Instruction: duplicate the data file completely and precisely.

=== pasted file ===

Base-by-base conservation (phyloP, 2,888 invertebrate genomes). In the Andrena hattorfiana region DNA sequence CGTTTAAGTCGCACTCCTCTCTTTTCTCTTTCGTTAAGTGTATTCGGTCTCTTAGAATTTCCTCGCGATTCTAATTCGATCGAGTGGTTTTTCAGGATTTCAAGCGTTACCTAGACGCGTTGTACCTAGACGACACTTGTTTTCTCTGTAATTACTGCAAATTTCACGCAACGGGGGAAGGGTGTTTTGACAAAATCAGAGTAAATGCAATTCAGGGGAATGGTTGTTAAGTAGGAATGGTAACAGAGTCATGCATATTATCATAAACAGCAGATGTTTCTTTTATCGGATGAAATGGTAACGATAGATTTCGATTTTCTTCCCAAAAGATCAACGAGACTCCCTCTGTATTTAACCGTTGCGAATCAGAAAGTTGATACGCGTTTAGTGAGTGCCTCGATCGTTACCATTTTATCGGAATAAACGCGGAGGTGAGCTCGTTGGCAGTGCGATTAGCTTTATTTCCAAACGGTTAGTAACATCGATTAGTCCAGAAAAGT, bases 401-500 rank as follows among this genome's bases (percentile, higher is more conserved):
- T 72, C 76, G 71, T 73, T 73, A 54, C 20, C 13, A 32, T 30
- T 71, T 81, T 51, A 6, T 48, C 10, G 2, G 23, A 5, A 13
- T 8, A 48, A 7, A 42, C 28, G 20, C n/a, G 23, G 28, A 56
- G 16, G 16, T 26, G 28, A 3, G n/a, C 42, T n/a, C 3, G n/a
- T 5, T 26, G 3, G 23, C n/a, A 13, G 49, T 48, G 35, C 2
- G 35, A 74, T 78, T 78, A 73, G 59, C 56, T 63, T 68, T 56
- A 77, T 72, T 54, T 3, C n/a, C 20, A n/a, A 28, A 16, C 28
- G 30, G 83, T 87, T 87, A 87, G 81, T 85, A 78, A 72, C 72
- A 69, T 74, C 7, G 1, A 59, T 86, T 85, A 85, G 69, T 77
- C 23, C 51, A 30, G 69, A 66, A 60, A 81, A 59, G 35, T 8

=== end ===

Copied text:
Base-by-base conservation (phyloP, 2,888 invertebrate genomes). In the Andrena hattorfiana region DNA sequence CGTTTAAGTCGCACTCCTCTCTTTTCTCTTTCGTTAAGTGTATTCGGTCTCTTAGAATTTCCTCGCGATTCTAATTCGATCGAGTGGTTTTTCAGGATTTCAAGCGTTACCTAGACGCGTTGTACCTAGACGACACTTGTTTTCTCTGTAATTACTGCAAATTTCACGCAACGGGGGAAGGGTGTTTTGACAAAATCAGAGTAAATGCAATTCAGGGGAATGGTTGTTAAGTAGGAATGGTAACAGAGTCATGCATATTATCATAAACAGCAGATGTTTCTTTTATCGGATGAAATGGTAACGATAGATTTCGATTTTCTTCCCAAAAGATCAACGAGACTCCCTCTGTATTTAACCGTTGCGAATCAGAAAGTTGATACGCGTTTAGTGAGTGCCTCGATCGTTACCATTTTATCGGAATAAACGCGGAGGTGAGCTCGTTGGCAGTGCGATTAGCTTTATTTCCAAACGGTTAGTAACATCGATTAGTCCAGAAAAGT, bases 401-500 rank as follows among this genome's bases (percentile, higher is more conserved):
- T 72, C 76, G 71, T 73, T 73, A 54, C 20, C 13, A 32, T 30
- T 71, T 81, T 51, A 6, T 48, C 10, G 2, G 23, A 5, A 13
- T 8, A 48, A 7, A 42, C 28, G 20, C n/a, G 23, G 28, A 56
- G 16, G 16, T 26, G 28, A 3, G n/a, C 42, T n/a, C 3, G n/a
- T 5, T 26, G 3, G 23, C n/a, A 13, G 49, T 48, G 35, C 2
- G 35, A 74, T 78, T 78, A 73, G 59, C 56, T 63, T 68, T 56
- A 77, T 72, T 54, T 3, C n/a, C 20, A n/a, A 28, A 16, C 28
- G 30, G 83, T 87, T 87, A 87, G 81, T 85, A 78, A 72, C 72
- A 69, T 74, C 7, G 1, A 59, T 86, T 85, A 85, G 69, T 77
- C 23, C 51, A 30, G 69, A 66, A 60, A 81, A 59, G 35, T 8